Ouseley also expanded on his reasons for resigning from the FA Council, revealing it came after then FA chairman David Bernstein refused to issue an apology on behalf of the governing body for the way it had handled the Terry and Suarez cases, and the delays involved. He said: “I wanted the chairman to issue a full apology. They mishandled those cases and caused so much grief and because he refused to do, I relinquished my place on the FA Council. “The Ferdinand family were severely abused, I was severely abused – I got hundreds of abusive emails – and they deserved a full apology. “Liverpool could have been sanctioned three times over the Suarez incident, Kenny Dalglish’s [the then manager] behaviour was appalling. “Andres Villas-Boas was manager of Chelsea and kept on saying Terry would always be their captain whatever the outcome. “The FA only did something about him being England captain when they were about to go off to Euro 2012 and the whole thing was incendiary and very toxic. They hid behind the police inquiry but it is the FA that regulates football and the Ferdinand family were given so much grief. “We have moved on but you have to purge yourself of these errors. “I think a lot more people have confidence now, at least people know the FA will investigate everything now.” Press Association In his book, Ferdinand – now at QPR – writes he initially refused to wear a Kick It Out T-shirt because “The group had refused to come to the courtroom with us, so I wasn’t willing to go through the charade of wearing their shirt. My parents probably wouldn’t have spoken to me if I had.” Ouseley told the Guardian: “Unfortunately we are the punchbag for some people and it’s easy to have a punchbag like us.” He added later to Press Association Sport: “We don’t like being Rio Ferdinand’s punchbag. It was very unfair. I have no hang-ups about being criticised but it has to be based on fair and accurate information. “I just want to put the record straight. We had someone there with the family in court every day – Anton Ferdinand’s club [QPR] wasn’t there, his union wasn’t there every day, but we were. Was Rio himself even there? “We gave as much support as we could give, we could not do any more, we had no power to do so. We spoke to the club and the police and had meetings. If the clubs had acted properly in the Terry case and the Suarez case we would not have had all this grief.” Kick It Out had had a number of meetings with the Ferdinand family before the trial, but decided it could not agree to their request for their staff to wear campaigning T-shirts in court. Ouseley said he had been happy for Rio Ferdinand and Jason Roberts to later boycott the Kick It Out T-shirts because it was only when people “put their heads above the parapet” that changes were made. He added: “I want more to speak out and challenge inequality. You only see action when people speak out – it was only when Kevin Prince Boateng walked off the pitch in Italy that FIFA sat up and took notice.” In serialisations of his book #2sides, which is published on Thursday, the former England and Manchester United defender claims Kick It Out had refused to go into court with the family during the John Terry racism trial involving his brother Anton Ferdinand. Terry was acquitted in court but later banned for four matches by the Football Association for racially abusing the younger Ferdinand. Kick It Out chairman Herman Ouseley told the Guardian that Ferdinand’s criticism was unfair. He repeated the comments in a follow-up interview with Press Association Sport and added that he held the Football Association accountable for the abuse the family and he himself received over the Terry and Luis Suarez racism cases. The head of football’s anti-discrimination body Kick It Out has responded to attacks by Rio Ferdinand in his autobiography by saying it deserves better than to be his “punchbag”.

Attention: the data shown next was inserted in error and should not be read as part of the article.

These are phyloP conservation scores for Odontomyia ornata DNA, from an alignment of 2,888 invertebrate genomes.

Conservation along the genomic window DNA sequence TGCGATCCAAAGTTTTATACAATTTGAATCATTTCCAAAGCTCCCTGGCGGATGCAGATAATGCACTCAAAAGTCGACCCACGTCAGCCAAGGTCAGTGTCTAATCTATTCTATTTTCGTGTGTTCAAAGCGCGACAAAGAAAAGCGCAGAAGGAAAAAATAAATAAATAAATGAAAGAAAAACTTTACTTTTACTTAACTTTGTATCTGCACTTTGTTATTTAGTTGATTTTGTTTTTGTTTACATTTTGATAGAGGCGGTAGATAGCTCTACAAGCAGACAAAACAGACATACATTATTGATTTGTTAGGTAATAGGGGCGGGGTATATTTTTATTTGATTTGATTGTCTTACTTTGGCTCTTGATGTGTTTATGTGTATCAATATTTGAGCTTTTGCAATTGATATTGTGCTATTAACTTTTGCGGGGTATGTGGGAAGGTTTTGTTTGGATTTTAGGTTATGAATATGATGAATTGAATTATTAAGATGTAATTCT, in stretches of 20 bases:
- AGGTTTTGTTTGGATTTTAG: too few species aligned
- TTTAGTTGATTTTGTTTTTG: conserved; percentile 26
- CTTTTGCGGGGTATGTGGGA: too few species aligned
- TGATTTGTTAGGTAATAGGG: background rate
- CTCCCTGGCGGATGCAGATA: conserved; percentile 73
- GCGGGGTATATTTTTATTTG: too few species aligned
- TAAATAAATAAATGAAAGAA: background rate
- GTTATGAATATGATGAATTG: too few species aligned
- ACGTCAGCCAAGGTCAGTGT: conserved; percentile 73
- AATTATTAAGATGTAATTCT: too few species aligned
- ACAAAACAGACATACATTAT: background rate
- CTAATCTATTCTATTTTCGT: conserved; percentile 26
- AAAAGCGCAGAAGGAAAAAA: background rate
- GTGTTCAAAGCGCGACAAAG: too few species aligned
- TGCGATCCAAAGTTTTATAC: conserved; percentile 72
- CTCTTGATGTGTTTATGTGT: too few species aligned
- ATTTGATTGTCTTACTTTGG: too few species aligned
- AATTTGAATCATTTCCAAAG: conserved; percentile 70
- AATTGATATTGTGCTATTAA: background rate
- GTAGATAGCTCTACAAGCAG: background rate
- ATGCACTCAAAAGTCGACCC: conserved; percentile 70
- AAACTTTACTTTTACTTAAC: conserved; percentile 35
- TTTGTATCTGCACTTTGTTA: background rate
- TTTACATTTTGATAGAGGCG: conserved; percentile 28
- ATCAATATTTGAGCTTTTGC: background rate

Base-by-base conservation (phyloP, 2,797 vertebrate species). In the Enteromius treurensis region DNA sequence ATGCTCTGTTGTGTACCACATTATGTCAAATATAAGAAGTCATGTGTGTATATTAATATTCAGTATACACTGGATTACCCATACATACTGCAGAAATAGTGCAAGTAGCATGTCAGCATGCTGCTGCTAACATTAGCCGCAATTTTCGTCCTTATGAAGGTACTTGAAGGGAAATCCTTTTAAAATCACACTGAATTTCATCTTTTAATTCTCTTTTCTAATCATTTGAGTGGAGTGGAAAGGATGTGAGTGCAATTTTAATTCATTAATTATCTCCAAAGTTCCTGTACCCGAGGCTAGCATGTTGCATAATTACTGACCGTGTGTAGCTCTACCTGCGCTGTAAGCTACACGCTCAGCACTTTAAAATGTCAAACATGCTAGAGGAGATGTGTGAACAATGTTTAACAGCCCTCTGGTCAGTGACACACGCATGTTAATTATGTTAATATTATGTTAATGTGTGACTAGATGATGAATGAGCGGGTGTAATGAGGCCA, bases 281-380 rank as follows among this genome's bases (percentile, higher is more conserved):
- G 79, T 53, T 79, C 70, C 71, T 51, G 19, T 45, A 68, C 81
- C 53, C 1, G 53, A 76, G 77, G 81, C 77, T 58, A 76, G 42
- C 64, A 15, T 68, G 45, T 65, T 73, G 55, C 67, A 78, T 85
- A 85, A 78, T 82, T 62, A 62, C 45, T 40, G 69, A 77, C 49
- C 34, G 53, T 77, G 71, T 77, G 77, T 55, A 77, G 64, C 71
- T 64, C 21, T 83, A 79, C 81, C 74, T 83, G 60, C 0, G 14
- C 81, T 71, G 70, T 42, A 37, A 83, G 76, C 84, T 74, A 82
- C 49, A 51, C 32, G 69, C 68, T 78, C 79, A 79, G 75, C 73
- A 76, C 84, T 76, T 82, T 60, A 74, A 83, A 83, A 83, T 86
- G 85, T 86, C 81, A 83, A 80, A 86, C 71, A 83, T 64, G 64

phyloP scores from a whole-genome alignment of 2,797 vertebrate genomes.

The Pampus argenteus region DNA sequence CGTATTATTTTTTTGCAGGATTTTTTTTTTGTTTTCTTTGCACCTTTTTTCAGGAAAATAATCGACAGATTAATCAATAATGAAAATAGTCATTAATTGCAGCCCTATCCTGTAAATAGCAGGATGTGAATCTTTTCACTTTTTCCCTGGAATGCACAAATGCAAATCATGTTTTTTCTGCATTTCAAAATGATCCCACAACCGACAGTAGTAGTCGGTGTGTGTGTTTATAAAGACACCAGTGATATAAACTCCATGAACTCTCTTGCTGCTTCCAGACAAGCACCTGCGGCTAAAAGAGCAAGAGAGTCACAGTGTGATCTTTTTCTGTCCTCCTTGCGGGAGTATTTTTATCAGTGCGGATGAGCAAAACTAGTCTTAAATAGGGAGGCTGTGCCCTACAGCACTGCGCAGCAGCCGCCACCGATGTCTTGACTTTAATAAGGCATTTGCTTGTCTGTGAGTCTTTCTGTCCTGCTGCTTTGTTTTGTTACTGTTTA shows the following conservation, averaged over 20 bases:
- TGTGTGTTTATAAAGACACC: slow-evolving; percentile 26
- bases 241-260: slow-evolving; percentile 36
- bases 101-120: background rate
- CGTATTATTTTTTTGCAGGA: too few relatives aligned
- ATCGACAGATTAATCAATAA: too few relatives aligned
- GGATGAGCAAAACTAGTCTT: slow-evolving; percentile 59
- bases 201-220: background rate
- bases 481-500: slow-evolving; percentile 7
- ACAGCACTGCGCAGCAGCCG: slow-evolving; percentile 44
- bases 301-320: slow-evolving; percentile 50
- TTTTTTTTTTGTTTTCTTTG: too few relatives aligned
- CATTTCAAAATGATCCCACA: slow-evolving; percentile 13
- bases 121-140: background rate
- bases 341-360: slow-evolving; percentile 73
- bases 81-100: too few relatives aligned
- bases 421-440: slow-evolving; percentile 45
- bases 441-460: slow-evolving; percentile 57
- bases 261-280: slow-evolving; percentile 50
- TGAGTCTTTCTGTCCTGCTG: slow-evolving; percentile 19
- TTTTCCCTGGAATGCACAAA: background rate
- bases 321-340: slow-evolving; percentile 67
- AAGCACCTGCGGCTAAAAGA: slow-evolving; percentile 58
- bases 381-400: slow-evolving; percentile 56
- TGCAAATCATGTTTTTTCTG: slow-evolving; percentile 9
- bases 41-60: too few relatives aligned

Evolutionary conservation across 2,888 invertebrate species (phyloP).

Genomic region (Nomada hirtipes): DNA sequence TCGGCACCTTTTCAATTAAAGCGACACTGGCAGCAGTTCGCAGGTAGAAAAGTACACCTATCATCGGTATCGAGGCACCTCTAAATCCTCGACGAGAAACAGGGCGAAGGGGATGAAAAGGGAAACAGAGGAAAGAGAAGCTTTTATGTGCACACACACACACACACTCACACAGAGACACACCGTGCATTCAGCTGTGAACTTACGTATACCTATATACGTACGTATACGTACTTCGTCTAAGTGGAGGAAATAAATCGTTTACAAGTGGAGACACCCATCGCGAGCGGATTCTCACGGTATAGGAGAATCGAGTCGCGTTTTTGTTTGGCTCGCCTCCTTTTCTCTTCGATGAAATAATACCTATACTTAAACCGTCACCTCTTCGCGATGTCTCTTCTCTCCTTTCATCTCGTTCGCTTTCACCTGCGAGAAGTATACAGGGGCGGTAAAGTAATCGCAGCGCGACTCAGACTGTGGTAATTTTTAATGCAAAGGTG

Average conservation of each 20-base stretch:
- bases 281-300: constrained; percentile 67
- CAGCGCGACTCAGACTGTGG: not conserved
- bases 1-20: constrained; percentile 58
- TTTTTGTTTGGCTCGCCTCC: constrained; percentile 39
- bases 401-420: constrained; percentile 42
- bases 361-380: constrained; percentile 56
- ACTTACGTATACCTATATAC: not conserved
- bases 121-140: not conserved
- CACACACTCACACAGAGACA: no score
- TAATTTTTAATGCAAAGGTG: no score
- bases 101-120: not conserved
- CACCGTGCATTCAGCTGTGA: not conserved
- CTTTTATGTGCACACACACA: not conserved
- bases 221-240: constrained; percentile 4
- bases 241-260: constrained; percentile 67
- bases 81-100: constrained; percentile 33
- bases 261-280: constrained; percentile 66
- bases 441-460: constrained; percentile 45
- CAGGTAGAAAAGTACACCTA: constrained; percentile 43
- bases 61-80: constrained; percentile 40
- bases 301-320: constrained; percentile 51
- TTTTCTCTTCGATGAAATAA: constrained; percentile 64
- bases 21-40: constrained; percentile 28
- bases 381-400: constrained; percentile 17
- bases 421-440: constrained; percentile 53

Former Microsoft CEO Steve Ballmer, one of the wealthiest men in the United States, agreed to buy the Los Angeles Clippers on Thursday for $2 billion (some legal steps remain). His acquisition of the team comes in the wake of controversy over a racist recording of owner Donald Sterling was published by TMZ and the NBA ordered Donald and Shelly Sterling to sell. It also comes less than a year after he pocketed nearly $1 billion by quitting his job.Following the news, people took to social media to share their opinions on the record-breaking sale price, likening it to Beats Electronics recent sale, lamenting their own missed opportunity at purchasing the team, and taking a hard look at what it all means…Viewing on mobile? Go here: https://storify.com/InsideSoCalSpts/say-what-dollar-2-000-000-000-for-the-clippers Newsroom GuidelinesNews TipsContact UsReport an Error